Usage via container from Docker Hub:

Pull the latest version of the container to ensure the next commands are not using an old cached version of the container :

docker pull mkaczanowski/packer-builder-arm:latest

Build a board:

docker run --rm --privileged -v /dev:/dev -v ${PWD}:/build mkaczanowski/packer-builder-arm:latest build boards/raspberry-pi/raspbian.json

Build a board with more system packages (e.g. bmap-tools, zstd) can be added via the parameter -extra-system-packages=...:

docker run --rm --privileged -v /dev:/dev -v ${PWD}:/build mkaczanowski/packer-builder-arm:latest build boards/raspberry-pi/raspbian.json -extra-system-packages=bmap-tools,zstd

NOTE: In above commands latest can also be replaced via e.g. 1.0.3 to get a specific container version.

Usage via local container build (supports amd64/aarch64 hosts):

Build the container locally:

docker build -t packer-builder-arm -f docker/Dockerfile .

Run packer via the local built container:

docker run --rm --privileged -v /dev:/dev -v ${PWD}:/build packer-builder-arm build boards/raspberry-pi/raspbian.json


  • sfdisk / sgdisk
  • e2fsprogs
  • parted (resize mode)
  • resize2fs (resize mode)
  • qemu-img (resize mode)


Configuration is split into 3 parts:

  • remote file config
  • image config
  • qemu config

Remote file

Describes the remote file that is going to be used as base image or rootfs archive (depending on image_build_method)

"file_urls" : ["http://os.archlinuxarm.org/os/ArchLinuxARM-odroid-xu3-latest.tar.gz"],
"file_checksum_url": "http://hu.mirror.archlinuxarm.org/os/ArchLinuxARM-odroid-xu3-latest.tar.gz.md5",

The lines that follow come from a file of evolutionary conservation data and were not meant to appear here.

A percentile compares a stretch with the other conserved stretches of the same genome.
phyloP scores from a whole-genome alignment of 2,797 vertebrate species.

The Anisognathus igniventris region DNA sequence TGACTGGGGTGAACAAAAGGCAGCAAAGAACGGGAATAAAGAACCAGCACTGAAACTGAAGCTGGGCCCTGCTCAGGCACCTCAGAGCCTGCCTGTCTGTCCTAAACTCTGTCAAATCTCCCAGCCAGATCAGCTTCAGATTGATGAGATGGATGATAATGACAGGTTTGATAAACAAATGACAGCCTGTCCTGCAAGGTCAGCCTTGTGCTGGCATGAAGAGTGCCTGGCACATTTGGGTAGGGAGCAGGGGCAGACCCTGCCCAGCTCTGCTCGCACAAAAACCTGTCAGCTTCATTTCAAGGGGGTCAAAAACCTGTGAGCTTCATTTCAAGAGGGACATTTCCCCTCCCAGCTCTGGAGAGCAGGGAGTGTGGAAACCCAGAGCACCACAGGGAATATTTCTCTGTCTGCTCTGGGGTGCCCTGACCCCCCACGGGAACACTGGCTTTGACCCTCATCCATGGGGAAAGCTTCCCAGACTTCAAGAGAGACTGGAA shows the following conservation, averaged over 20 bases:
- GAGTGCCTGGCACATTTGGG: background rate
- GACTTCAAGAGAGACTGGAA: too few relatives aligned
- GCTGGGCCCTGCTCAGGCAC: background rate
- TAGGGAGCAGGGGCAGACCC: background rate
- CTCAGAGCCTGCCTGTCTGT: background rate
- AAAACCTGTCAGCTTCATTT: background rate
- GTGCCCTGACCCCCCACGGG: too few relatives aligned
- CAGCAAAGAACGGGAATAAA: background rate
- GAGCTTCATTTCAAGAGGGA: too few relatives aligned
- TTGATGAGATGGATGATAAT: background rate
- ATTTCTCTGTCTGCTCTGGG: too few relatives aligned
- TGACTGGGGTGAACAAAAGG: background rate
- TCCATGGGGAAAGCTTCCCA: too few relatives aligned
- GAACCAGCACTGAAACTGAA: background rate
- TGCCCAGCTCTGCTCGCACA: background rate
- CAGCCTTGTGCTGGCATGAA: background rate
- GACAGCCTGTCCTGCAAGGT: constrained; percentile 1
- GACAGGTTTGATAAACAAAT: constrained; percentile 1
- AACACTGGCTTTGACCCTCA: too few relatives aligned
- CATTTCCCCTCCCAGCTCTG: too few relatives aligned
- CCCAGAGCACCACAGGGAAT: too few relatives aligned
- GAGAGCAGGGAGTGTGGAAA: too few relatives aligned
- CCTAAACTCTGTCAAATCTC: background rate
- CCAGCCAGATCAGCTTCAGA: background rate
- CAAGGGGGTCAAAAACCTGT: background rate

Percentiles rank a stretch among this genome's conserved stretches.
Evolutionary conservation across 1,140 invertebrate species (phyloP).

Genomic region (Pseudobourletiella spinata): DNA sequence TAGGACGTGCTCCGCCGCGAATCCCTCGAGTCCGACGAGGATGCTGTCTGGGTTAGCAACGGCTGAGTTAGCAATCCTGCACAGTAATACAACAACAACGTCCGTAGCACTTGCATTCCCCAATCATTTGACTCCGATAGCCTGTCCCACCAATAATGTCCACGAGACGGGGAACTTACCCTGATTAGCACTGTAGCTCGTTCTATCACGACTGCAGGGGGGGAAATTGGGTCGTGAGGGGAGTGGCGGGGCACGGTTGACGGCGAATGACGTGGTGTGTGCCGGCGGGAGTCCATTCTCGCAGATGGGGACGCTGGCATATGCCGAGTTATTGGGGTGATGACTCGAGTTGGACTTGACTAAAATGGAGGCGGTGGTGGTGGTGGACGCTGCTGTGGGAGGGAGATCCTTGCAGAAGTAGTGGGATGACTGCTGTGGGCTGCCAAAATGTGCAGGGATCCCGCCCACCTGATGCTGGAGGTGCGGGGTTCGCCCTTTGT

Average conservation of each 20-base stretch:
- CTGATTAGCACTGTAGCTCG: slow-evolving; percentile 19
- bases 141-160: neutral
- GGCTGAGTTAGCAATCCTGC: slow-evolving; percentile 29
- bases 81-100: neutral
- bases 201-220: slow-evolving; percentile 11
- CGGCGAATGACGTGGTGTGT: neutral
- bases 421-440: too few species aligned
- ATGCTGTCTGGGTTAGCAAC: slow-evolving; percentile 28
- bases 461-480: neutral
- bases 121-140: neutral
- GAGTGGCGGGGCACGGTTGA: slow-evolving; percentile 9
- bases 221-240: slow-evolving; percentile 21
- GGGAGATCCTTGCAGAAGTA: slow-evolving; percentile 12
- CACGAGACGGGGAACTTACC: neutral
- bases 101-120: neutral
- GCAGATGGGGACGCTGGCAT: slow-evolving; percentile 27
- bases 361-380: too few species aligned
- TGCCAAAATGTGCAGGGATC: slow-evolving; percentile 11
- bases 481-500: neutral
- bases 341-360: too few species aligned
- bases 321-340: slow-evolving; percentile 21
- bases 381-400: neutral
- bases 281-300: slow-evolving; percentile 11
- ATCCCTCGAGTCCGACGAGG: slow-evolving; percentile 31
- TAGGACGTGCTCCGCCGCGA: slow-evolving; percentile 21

"file_checksum_type": "md5",
"file_unarchive_cmd": ["bsdtar", "-xpf", "$ARCHIVE_PATH", "-C", "$MOUNTPOINT"],
"file_target_extension": "tar.gz",

Downloads of the file_urls are done with the help of github.com/hashicorp/go-getter, which supports various protocols: local files, http(s) and various others, see https://github.com/hashicorp/go-getter#supported-protocols-and-detectors). Downloading via more protocols can be done by using other tools (curl, wget, rclone, ...) before running packer and referencing the downloaded files as local file in file_urls.

The file_unarchive_cmd is optional and should be used if the standard golang archiver can't handle the archive format.

Raw images format (.img or .iso) can be used by defining the file_target_extension appropriately.

Image config

The base image description (size, partitions, mountpoints etc).

"image_build_method": "new",
"image_path": "odroid-xu4.img",
"image_size": "2G",
"image_type": "dos",
"image_partitions": [
        "name": "root",
        "type": "8300",
        "start_sector": "4096",
        "filesystem": "ext4",
        "size": "0",
        "mountpoint": "/"

The plugin doesn't try to detect the image partitions because that varies a lot. Instead it solely depend on image_partitions specification, so you should set that even if you reuse the image (method = reuse).

Qemu config

Anything qemu related:

"qemu_binary_source_path": "/usr/bin/qemu-arm-static",
"qemu_binary_destination_path": "/usr/bin/qemu-arm-static"